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Scorpions, Spiders Among the Main Attractions at Insect Encounters

March 2, 2015

Today we’re taking you up close to two of the stars of Insect Encounters, annually one of the most popular exhibits at the Florida State Fair held in February. Ian Stocks, Biological Scientist IV, Curator of the Florida State Collection of Arthropods, housed at the FDACS Division of Plant Industry in Gainesville, explains each of the creatures.

ScorpionSlenderBrownThe slender brown scorpion, Centruroides gracilis, is the largest of the three scorpion species native to Florida. This one was collected last year on Big Pine Key, and was one of the attractions at the Insect Encounters room. We won’t know for some time, but this one looks like she will soon be a mom, giving birth to live young called scorplings. All three of the scorpions native to Florida are in the genus Centruroides, and although the sting they inflict can be painful, it is not known to be dangerous.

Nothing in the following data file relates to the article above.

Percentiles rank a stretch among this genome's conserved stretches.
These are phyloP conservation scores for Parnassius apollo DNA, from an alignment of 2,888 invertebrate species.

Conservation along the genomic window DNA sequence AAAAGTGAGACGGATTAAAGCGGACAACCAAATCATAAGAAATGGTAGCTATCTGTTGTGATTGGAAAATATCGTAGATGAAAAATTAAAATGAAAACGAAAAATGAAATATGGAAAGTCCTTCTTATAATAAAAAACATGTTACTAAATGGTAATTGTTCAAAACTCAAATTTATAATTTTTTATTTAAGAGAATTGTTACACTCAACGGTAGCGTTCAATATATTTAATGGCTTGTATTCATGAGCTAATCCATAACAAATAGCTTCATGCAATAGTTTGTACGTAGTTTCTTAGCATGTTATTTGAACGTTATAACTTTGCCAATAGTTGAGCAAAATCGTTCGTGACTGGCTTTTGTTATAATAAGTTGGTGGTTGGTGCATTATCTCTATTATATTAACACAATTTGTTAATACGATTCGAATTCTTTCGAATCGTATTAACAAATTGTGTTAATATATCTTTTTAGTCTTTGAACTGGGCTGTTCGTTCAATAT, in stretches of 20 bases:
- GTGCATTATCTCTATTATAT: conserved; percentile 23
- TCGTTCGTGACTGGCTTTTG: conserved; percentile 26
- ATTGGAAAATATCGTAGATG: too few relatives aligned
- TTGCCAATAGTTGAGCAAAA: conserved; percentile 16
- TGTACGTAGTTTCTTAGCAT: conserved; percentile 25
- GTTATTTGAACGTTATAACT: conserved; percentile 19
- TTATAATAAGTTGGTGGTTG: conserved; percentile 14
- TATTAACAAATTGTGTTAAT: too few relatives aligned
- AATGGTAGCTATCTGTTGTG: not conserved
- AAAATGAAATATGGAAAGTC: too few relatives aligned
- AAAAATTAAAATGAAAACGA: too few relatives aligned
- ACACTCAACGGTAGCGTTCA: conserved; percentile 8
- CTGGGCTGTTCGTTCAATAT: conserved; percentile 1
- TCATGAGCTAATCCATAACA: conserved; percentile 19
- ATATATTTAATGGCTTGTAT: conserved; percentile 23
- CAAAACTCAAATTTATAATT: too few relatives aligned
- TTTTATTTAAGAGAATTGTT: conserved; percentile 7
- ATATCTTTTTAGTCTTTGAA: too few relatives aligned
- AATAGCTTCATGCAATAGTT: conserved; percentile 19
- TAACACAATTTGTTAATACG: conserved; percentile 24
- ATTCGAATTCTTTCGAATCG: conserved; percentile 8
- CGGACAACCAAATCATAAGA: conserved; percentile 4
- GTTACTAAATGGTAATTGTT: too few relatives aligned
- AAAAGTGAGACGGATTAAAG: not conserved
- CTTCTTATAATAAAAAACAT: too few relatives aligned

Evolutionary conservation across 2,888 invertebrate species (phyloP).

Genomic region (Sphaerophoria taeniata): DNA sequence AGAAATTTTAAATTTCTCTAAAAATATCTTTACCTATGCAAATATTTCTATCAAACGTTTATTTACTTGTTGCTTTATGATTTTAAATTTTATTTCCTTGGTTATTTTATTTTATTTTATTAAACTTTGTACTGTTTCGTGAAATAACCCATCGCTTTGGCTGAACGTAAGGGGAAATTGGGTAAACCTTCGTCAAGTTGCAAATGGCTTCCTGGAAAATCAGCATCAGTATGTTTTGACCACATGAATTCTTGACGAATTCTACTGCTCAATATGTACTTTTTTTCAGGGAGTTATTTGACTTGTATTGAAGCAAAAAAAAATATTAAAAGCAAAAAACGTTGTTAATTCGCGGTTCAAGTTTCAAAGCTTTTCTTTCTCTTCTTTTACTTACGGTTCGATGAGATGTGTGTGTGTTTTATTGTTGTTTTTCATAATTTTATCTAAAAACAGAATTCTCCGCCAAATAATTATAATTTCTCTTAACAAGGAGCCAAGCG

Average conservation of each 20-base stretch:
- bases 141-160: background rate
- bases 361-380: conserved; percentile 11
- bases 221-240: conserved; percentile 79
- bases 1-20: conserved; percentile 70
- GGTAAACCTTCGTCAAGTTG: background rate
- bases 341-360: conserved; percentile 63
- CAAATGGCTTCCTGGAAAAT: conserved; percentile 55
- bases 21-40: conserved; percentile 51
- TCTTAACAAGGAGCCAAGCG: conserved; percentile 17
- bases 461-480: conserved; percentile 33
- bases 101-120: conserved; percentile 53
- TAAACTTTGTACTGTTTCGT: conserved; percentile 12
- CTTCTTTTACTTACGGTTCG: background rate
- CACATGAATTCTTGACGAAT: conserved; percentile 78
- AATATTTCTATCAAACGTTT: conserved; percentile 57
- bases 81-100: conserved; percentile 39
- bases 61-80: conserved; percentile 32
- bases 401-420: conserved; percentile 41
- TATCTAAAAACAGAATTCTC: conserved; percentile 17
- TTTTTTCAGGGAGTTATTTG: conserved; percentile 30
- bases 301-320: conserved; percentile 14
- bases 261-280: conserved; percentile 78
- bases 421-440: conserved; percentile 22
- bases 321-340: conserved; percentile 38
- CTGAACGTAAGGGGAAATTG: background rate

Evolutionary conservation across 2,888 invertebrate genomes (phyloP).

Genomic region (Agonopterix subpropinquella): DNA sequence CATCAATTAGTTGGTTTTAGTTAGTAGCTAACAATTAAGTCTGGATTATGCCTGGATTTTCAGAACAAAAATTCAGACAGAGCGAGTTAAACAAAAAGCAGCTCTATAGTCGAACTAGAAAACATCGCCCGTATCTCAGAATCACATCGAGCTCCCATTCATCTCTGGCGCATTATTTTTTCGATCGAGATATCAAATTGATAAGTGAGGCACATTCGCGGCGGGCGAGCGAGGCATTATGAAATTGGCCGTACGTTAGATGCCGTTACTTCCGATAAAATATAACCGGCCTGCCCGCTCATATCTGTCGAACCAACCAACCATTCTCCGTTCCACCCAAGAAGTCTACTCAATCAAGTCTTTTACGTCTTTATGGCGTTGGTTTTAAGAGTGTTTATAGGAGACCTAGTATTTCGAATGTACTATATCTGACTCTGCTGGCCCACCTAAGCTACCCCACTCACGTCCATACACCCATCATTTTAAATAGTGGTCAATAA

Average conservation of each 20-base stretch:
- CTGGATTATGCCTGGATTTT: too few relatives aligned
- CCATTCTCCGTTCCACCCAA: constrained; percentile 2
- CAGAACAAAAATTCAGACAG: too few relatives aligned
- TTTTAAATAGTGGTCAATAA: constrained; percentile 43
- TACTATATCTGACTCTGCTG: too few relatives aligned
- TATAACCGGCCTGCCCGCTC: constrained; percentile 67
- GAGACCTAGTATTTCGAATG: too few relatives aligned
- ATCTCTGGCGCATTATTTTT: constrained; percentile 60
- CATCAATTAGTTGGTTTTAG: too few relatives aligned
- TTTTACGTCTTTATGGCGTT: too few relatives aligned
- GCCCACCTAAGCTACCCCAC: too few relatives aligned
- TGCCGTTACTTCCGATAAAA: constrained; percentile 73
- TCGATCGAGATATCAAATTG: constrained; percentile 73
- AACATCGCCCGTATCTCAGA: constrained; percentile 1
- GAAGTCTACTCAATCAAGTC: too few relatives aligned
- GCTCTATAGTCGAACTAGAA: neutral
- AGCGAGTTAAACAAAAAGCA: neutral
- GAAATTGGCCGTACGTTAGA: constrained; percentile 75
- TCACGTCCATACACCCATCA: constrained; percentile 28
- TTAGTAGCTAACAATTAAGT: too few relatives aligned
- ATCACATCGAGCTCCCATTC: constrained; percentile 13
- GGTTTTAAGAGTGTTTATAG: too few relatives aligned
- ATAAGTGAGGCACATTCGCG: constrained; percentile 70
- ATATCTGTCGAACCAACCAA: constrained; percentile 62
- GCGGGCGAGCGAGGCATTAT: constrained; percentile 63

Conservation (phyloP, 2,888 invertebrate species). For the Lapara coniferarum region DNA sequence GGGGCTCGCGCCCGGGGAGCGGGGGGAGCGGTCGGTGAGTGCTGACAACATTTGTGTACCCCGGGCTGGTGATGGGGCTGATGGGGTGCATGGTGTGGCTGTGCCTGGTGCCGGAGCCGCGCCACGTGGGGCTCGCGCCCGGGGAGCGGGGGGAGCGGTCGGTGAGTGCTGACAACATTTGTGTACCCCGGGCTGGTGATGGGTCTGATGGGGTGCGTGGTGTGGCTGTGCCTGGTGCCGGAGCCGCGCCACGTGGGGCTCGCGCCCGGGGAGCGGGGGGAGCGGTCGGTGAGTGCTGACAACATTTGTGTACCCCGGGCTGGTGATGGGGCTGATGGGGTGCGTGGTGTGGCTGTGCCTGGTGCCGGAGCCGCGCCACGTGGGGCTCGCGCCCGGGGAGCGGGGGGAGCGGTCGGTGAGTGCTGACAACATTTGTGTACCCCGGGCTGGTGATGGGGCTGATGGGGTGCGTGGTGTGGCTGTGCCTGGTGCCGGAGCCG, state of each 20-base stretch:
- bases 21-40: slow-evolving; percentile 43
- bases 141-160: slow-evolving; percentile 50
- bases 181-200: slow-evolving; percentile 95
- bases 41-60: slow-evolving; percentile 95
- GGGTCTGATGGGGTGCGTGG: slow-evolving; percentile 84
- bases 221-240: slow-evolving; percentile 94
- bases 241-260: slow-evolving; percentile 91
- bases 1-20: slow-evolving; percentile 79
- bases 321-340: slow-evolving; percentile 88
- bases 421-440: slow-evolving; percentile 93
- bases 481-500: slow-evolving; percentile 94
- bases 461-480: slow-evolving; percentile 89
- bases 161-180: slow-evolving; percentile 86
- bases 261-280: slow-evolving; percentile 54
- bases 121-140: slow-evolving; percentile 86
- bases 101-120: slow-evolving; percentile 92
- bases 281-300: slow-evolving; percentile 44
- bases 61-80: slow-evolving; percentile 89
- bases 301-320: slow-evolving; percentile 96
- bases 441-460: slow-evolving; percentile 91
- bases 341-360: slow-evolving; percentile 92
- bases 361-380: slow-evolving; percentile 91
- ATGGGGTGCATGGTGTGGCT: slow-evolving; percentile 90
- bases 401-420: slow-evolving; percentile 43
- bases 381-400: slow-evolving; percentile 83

SpiderPantropicalHuntsmanAlso on show this year was one of Florida’s largest spiders–the Pantropical Huntsman Spider, Heteropoda venatoria. This species is not native to Florida, but is common in Central and South Florida. The specimen pictured here has a leg span of over 3 inches, and a body length over 1 inch. They are exceedingly fast, as FDACS-DPI photographer Jeff Lotz can attest. Amazingly, they can run up walls and along ceilings as fast as they can run across the floor. Favored prey are the large cockroaches known in Florida as Palmetto Bugs, so many people like to have the spiders around to keep barns, sheds and other structures cockroach-free.

SpiderHuntsmanCUThe final image, Ian says, is of “the last thing the cockroaches see before becoming lunch.”

An appropriate note on which to close.

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